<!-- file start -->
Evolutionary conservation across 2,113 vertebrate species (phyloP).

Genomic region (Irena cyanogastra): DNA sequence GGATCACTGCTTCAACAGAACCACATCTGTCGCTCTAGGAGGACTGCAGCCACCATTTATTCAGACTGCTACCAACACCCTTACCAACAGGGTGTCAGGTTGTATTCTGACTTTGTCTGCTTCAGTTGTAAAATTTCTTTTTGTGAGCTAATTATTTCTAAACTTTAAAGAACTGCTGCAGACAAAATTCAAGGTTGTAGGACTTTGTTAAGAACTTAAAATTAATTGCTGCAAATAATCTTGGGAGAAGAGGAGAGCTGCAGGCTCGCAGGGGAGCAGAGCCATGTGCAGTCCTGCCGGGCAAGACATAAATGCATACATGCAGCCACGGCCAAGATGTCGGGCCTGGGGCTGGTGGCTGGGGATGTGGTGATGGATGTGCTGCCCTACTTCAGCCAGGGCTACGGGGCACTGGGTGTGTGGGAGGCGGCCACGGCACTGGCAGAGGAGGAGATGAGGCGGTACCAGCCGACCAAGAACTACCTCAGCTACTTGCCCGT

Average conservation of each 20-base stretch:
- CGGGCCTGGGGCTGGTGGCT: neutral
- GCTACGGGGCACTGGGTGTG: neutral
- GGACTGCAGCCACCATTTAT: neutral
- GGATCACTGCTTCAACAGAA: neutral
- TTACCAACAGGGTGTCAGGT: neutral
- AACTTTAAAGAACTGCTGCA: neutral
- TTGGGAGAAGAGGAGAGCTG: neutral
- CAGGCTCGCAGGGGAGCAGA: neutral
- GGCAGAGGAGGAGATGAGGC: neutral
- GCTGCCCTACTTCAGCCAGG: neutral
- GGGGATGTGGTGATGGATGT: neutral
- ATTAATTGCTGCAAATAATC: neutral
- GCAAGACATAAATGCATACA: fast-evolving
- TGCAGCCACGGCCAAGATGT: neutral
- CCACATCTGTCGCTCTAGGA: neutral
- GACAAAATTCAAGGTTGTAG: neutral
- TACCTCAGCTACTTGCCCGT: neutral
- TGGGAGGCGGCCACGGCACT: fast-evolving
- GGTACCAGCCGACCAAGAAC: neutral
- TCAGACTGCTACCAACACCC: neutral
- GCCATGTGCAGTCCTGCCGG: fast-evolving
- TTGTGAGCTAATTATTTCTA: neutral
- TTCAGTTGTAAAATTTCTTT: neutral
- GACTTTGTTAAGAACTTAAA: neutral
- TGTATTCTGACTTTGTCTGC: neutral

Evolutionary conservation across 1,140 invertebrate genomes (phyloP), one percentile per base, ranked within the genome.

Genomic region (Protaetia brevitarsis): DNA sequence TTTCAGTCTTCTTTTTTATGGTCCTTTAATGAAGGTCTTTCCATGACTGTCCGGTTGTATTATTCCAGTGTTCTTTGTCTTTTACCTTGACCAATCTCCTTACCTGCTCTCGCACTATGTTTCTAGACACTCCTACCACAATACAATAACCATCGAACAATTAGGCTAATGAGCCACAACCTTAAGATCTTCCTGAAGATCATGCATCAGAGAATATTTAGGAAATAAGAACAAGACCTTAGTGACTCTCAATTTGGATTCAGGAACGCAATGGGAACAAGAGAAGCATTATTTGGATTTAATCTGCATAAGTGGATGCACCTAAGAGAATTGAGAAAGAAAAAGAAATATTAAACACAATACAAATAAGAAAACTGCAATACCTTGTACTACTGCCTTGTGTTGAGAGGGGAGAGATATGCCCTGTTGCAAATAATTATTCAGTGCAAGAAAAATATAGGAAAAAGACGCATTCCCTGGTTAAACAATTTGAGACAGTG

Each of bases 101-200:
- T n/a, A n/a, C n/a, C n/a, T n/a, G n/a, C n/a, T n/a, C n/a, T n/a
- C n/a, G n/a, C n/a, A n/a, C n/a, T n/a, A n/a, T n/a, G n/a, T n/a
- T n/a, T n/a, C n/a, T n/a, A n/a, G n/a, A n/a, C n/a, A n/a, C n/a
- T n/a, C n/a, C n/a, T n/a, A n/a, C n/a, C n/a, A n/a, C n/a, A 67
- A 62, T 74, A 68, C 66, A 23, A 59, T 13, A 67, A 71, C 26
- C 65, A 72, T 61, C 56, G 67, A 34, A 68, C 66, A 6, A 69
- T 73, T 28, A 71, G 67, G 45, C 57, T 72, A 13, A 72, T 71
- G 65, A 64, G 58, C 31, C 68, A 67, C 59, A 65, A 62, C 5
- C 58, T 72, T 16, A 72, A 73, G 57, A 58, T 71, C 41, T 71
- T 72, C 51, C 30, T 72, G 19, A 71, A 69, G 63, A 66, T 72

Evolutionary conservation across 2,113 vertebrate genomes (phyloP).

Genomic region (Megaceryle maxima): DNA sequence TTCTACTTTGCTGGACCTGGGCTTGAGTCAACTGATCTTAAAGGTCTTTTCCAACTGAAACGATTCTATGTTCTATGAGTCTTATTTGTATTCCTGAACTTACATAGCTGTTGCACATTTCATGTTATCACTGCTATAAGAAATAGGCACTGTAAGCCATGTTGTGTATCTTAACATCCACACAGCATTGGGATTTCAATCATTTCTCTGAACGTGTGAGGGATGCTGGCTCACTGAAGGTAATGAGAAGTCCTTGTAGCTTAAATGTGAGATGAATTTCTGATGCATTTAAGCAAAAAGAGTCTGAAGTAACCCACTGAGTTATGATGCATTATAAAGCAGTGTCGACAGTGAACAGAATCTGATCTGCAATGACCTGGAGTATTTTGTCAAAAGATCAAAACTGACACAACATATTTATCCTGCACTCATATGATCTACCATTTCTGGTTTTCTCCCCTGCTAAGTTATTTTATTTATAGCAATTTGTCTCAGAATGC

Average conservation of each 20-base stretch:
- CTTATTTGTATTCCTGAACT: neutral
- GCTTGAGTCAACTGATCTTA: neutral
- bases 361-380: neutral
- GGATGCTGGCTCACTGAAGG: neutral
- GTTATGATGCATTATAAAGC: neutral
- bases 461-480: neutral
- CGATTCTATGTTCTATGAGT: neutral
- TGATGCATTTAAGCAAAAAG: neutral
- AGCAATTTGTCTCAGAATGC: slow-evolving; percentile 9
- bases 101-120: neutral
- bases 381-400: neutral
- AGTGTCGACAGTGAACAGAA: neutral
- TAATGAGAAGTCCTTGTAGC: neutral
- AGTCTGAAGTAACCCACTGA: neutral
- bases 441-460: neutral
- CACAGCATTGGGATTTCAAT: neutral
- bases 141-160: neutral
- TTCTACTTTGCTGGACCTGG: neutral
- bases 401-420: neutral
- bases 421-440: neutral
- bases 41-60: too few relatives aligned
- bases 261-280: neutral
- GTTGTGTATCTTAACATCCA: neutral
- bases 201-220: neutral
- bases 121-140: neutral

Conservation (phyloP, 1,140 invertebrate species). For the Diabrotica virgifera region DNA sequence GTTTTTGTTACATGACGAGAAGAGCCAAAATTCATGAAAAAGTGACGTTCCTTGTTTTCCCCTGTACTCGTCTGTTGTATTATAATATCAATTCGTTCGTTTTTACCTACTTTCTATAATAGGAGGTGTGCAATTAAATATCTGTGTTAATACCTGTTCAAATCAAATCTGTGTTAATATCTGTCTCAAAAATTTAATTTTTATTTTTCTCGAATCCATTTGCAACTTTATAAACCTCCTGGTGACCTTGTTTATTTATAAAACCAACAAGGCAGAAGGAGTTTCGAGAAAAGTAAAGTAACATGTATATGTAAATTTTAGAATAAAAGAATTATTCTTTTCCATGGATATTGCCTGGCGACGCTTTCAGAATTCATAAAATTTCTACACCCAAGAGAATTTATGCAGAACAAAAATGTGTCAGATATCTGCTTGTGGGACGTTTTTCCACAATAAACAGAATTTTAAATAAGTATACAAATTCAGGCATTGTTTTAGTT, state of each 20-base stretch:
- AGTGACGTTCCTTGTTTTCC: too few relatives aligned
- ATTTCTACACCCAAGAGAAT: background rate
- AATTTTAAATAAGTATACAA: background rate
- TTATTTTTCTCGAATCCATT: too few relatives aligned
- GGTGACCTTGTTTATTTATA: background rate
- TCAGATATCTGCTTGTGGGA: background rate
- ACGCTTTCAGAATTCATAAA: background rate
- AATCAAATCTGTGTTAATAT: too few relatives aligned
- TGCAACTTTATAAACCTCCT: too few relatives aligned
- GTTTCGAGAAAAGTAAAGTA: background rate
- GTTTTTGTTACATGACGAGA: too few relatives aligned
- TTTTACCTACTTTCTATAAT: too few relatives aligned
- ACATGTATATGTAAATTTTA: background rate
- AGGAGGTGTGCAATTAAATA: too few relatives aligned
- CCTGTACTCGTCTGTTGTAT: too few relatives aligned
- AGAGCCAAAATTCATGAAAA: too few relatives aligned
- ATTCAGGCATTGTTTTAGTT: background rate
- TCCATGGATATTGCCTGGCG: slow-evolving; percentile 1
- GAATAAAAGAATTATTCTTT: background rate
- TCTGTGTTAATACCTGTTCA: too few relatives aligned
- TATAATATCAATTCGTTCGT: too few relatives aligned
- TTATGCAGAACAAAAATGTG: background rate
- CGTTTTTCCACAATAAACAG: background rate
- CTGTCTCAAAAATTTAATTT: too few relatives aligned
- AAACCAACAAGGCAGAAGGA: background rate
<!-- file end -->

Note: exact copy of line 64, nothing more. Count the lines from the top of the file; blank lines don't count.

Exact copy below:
- bases 421-440: neutral